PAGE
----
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Thoughts on a sad anniversary.

As I’m sure you all know, tomorrow is the tenth anniversary of the tragic events of 9/11. I remember watching the first footage of the attack on the World Trade Towers, my hand on my mouth and my eyes nearly popping out of my head. I couldn’t believe what I was seeing. Then it got worse. There was also an attack on the Pentagon. The Pentagon! Then there was the plane that crashed before it could reach its target. Some said they were going to hit the White House. What the flamin’ heck was going on? I remember seeing the footage of people walking out of New York, covered in dust, heading home as best they could. I had a weird, trivial in the circumstances, thought: How are the women going to walk so far in their high heels? I saw the firemen and police running into buildings that everyone else was running out of: so brave. Then, of course, there was the mind-numbing thought of so many people – not just Americans, but people from many foreign countries including Australia – who were lost under all that rubble, or dead from jumping out of the buildings from a terrible height. I don’t think I’ll ever forget that day. Will you? I ask myself: what were the terrorists’ objectives? Does anyone know? They killed a lot of people, including muslims and people from their own country, but what else did they achieve? America is still America, but more determined not to be pushed around. They (with our help) have invaded Afghanistan, in search of Al Quaeda, and given the Taliban a thumping in the process. I (sort of) get that. They (with our help) invaded Iraq, but I’m still not sure why that happened. (I have a sneaking suspicion Mr Bush just had to be seen to be doing something, and finishing what his Dad started was one option.) Surely Al Quaeda didn’t want a war on their doorstep? But then, I don’t understand the mind-set that produces such behaviour. The same question applies with suicide bombers. Has it ever produced any positive outcome? I don’t think so. I think the world has become a more fearful, more distrustful place. Refugees used to be people in need that we were obligaged to help. Now they’re ‘queue-jumping potential terrorists’. We have to wear shoes without laces on airplanes, and the good Lord help you if you absent-mindedly forget to remove the nail-clippers from your toiletry bag. I’ve noticed a change in literature as well; especially the ‘spy’ adventures. The regular ‘bad guy’ (for our part fo the world) used to be a Russian, or some form of communist. That was getting rather old once the Berlin Wall came down. In the late 90s, it was usually an Asian of some variety and drug lords from Hong Kong still feature quite strongly. But the present-day ‘baddie’ is now a generic Arab, or muslim fundamentalist, or Iranian, or Iraqi terrorist. They eat goat meat kebabs while planning to blow something up. I wonder who it’ll be in another 10 – 15 years time? 9/11 was a monumental tragedy on so many different levels. It showed us the extremes of human behaviour: we saw the depths of wickedness and the heights of bravery and self-sacrifice. If it doesn’t cement our resolve to be better, braver, more compassionate, more moral, more loving human beings, then the terrorists will have won. Don’t give them the...

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Father’s Day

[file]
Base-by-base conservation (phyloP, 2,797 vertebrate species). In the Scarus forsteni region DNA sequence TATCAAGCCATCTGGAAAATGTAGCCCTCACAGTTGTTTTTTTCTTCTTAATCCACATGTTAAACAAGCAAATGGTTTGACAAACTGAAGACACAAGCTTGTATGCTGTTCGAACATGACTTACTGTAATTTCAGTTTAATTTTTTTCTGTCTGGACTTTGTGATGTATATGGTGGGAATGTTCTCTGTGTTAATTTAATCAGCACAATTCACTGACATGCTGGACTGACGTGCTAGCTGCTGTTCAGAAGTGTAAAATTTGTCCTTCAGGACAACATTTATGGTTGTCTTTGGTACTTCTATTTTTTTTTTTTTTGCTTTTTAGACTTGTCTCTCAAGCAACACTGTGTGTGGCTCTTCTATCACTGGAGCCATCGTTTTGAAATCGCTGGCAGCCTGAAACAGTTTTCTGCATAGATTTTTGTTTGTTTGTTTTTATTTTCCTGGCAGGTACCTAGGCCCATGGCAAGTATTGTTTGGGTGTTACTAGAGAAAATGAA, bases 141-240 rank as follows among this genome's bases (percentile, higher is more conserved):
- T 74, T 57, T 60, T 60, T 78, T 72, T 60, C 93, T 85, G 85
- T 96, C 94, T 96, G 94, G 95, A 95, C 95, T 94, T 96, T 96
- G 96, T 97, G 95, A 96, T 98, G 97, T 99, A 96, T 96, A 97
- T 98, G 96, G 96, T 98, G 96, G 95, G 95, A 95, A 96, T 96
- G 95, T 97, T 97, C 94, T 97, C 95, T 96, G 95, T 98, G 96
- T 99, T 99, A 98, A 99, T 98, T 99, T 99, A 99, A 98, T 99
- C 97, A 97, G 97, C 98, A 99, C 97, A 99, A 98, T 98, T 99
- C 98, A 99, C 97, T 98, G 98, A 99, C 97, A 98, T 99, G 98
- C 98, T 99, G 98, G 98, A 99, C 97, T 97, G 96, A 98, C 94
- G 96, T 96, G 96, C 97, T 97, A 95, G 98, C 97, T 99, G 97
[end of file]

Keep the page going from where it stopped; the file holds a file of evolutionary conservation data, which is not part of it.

It’s Father’s Day here in Oz, so I wish all fathers who may read this a very happy day. Father’s (and Mother’s) Day brings mixed feelings. Both my parents are dead now, so I’m sad they’re no longer with us. I find myself looking a little wistfully at those who still have their father, or at images of happy dads playing, talking with or hugging their children. My dad was a funny old fella in lots of ways. He had an awful childhood, a difficult teens and a tough adult life. He was illegitimate in an era that didn’t forgive such things. He was deaf (due to a nasty bout of measles when he was a little tacker) and didn’t receive a hearing aid until he was a married man with children. He wasn’t allowed to fight in the war and received white feathers from strangers as well as scorn from those who knew him. Yet, in spite of his disability and his dysfunctional up-bringing, he loved his family and did his best to provide for us. He taught me his love of literature, music, fine wines and silly jokes. Some people have awful memories of an abusive, manipulative, alcoholic or absent father. I know people who can only describe their fathers as (and I’m being kind here) complete dropkicks. I know people, just like it was for my dad, who have no idea who their father is. Yes, for some people, Father’s Day is at best just a day like any other, and at worst a day to be endured with gritted teeth and maybe a little drinky-poo to help them forget. We need more good dads. We need men who’ll be there for their children, whether they live with the mother or not. Men who’ll give their attention to their offspring. Men who will listen to them, validate them as people, show them affection but not be afraid to say, “no”, when they need to. Men who will provide for them as best they can, and consider their children’s needs before their own. Men who will be good role models for the next generation. On that note, I’ve thought about fathers in literature and tried to think of some examples of a good dad in books I’ve read. I’m shocked to find I can’t think of many. There’s Mr Ingalls in Little House on the Prairie. There’s Captain Sam Vimes in Pratchett’s Disc World. There’s the highly organised dad in Cheaper by the Dozen. And the step-dad in The Book Thief is okay. Now I’m starting to struggle. Any suggestions, people? I’m sad to think that in the books I read many of the fathers are either tyrants; or physically or sexually abusive; or emotionally or physically absent. I guess it’s not fashionable (or entertaining) to write about men who love their families, have a job and are decent citizens. Hmmm. Is it art reflecting life, or life reflecting art? My head hurts. Happy Father’s Day to my father-in-law; a thoroughly decent gentleman who did a pretty good job raising his son. And, happy Father’s Day to the Old Boy; I couldn’t have asked for a better father for my...